The United Nations says at least 1.2 million people are currently stranded in the north-east where Boko Haram insurgency has been on for 10 years.
Edward Kallon, UN humanitarian coordinator in Nigeria, said this on Friday while speaking at the international civil-security summit in Maiduguri, Borno state capital.
Kallon said there is a “continuously shrinking humanitarian space” in the north-eastern states of where the insurgents have continued to unleash mayhem.
“As of this year, two more LGAs have become out-of-reach for the humanitarian community,” he said.
“While we strive to improve the quality of services to people we reach, there are now an estimated 1.2 million people who cannot be reached by the humanitarian community and represent an estimated 50 per cent increase in geographic space and a 30 per cent increase in numbers of people in comparison to last year.”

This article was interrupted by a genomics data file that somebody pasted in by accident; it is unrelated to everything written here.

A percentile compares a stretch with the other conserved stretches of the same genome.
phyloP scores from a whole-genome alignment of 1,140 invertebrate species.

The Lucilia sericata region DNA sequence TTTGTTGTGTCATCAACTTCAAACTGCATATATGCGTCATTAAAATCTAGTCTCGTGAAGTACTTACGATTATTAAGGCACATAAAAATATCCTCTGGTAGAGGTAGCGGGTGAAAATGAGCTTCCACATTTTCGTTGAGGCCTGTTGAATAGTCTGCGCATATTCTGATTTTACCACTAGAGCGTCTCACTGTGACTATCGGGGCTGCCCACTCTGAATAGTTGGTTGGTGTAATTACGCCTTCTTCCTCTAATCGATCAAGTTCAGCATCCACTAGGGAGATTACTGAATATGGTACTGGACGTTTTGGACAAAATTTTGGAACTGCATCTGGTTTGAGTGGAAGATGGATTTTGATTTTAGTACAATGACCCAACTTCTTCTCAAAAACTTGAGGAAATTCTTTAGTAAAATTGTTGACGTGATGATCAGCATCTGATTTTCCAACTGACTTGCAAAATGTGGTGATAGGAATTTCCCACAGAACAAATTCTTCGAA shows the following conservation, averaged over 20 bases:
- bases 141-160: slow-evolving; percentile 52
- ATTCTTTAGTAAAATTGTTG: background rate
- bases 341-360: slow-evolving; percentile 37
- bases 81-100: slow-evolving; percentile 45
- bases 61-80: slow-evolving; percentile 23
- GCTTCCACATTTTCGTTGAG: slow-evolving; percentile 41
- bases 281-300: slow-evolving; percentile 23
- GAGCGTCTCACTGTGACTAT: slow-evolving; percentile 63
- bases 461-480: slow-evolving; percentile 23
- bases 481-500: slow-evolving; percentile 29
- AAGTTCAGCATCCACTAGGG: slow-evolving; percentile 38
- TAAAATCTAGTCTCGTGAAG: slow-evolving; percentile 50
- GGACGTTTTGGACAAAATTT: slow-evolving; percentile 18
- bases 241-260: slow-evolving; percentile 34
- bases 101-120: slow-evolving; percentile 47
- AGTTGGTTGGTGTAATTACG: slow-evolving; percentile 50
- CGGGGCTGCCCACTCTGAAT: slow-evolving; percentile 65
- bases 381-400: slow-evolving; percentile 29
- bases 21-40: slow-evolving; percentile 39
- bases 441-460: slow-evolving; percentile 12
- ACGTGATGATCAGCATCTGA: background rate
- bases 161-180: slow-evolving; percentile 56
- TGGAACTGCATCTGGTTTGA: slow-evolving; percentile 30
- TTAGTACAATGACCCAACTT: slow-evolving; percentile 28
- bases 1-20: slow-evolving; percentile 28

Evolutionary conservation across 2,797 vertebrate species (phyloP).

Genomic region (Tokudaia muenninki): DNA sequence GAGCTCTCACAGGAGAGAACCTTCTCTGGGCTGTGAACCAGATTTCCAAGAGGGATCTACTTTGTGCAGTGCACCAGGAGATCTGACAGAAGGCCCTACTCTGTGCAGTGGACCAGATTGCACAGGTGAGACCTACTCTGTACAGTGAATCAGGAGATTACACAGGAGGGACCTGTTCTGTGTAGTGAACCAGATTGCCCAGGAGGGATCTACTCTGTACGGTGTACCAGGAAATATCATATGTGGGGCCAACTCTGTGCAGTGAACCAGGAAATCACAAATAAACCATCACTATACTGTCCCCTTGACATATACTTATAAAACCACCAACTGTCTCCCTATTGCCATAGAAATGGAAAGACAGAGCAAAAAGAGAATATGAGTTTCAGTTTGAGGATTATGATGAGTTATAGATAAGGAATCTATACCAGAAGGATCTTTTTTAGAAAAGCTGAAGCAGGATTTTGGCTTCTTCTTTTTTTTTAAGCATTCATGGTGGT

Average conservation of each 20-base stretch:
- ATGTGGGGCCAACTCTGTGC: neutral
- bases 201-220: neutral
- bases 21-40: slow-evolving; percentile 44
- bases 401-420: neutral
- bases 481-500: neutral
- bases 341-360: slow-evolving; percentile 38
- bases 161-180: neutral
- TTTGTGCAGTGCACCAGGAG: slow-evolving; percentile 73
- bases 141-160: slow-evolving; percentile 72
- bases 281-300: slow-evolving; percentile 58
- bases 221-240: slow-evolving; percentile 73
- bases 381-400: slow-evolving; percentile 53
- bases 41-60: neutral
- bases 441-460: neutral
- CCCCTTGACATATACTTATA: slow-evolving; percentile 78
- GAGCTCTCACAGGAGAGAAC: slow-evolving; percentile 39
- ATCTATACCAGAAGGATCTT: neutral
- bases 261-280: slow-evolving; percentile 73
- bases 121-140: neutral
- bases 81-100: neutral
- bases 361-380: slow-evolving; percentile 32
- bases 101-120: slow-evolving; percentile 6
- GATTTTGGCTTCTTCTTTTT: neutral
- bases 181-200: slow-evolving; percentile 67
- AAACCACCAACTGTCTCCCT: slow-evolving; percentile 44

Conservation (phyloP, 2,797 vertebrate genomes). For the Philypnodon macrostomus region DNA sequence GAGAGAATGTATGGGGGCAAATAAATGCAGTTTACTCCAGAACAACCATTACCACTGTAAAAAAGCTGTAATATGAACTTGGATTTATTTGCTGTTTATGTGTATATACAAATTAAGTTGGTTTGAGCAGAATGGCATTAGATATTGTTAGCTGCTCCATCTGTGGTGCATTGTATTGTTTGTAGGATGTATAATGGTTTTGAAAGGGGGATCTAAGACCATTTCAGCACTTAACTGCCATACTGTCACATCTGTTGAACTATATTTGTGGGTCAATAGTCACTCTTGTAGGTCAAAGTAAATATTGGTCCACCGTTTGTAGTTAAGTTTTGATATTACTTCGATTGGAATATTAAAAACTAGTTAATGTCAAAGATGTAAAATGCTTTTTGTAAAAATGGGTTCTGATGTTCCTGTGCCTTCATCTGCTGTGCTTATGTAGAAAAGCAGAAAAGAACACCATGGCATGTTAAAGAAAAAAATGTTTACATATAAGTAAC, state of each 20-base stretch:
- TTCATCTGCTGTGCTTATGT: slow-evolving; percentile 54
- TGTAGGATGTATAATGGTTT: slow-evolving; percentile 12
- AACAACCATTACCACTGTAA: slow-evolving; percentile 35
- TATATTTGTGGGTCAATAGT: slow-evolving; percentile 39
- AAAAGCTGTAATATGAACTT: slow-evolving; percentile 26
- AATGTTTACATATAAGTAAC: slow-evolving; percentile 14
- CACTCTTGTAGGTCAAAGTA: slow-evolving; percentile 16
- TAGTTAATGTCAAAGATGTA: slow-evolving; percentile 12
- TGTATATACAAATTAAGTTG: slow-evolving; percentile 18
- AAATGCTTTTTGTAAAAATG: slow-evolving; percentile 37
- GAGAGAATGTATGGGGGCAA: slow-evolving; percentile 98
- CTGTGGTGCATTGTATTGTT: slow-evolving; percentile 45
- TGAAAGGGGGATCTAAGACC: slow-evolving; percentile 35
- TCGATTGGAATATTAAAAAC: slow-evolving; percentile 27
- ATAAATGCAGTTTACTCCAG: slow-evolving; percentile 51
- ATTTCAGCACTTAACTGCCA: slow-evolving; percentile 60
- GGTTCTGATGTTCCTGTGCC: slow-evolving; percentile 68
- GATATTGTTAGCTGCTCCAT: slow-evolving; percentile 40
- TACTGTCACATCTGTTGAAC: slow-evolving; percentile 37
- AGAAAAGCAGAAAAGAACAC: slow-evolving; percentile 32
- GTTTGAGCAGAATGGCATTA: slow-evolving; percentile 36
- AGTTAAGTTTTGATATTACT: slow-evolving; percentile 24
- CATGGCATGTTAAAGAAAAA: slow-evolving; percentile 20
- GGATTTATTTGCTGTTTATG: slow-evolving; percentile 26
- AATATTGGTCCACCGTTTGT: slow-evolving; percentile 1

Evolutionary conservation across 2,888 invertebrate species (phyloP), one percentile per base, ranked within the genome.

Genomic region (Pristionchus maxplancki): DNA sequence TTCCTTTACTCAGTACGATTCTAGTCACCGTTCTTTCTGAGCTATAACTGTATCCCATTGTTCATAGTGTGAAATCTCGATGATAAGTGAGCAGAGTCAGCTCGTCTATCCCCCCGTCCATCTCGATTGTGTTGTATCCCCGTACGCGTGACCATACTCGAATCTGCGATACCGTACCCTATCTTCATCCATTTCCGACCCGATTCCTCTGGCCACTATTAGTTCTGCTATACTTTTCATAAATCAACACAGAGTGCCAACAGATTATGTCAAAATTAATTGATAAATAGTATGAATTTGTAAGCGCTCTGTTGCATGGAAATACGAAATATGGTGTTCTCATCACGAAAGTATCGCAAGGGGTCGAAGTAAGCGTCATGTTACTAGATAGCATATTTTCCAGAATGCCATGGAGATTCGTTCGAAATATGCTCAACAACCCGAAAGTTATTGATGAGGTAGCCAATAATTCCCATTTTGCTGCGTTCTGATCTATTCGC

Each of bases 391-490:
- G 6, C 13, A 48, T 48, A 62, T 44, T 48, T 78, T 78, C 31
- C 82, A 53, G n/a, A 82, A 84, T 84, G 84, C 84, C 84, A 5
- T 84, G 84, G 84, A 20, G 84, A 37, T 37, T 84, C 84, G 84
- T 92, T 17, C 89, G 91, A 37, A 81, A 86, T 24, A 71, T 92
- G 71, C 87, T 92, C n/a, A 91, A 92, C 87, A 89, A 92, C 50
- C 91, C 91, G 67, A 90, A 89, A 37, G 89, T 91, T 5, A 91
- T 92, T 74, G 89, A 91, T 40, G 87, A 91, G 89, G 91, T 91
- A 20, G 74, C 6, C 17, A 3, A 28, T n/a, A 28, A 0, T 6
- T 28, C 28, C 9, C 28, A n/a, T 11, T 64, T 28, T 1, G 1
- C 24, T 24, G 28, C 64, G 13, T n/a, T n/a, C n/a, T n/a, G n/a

He said while over 35,000 people have lost their lives in the insurgency, 14,000 were civilians “but many others were members of the Armed Forces of Nigeria.”
The UN official lamented that aid workers have “increasingly become the target of attacks by non-state armed groups, criminals and petty thieves.”
“Ten aid workers, all Nigerians, have died as a result of violence perpetrated by Boko Haram and other non-state armed groups in the past 18 months,” he said.
“Six of our colleagues are still held hostage.”
Reuters had reported that security forces have left major roads in the north-east in a new strategy, thereby “cutting off access for humanitarians workers as more of the region falls under the sway of the insurgents.”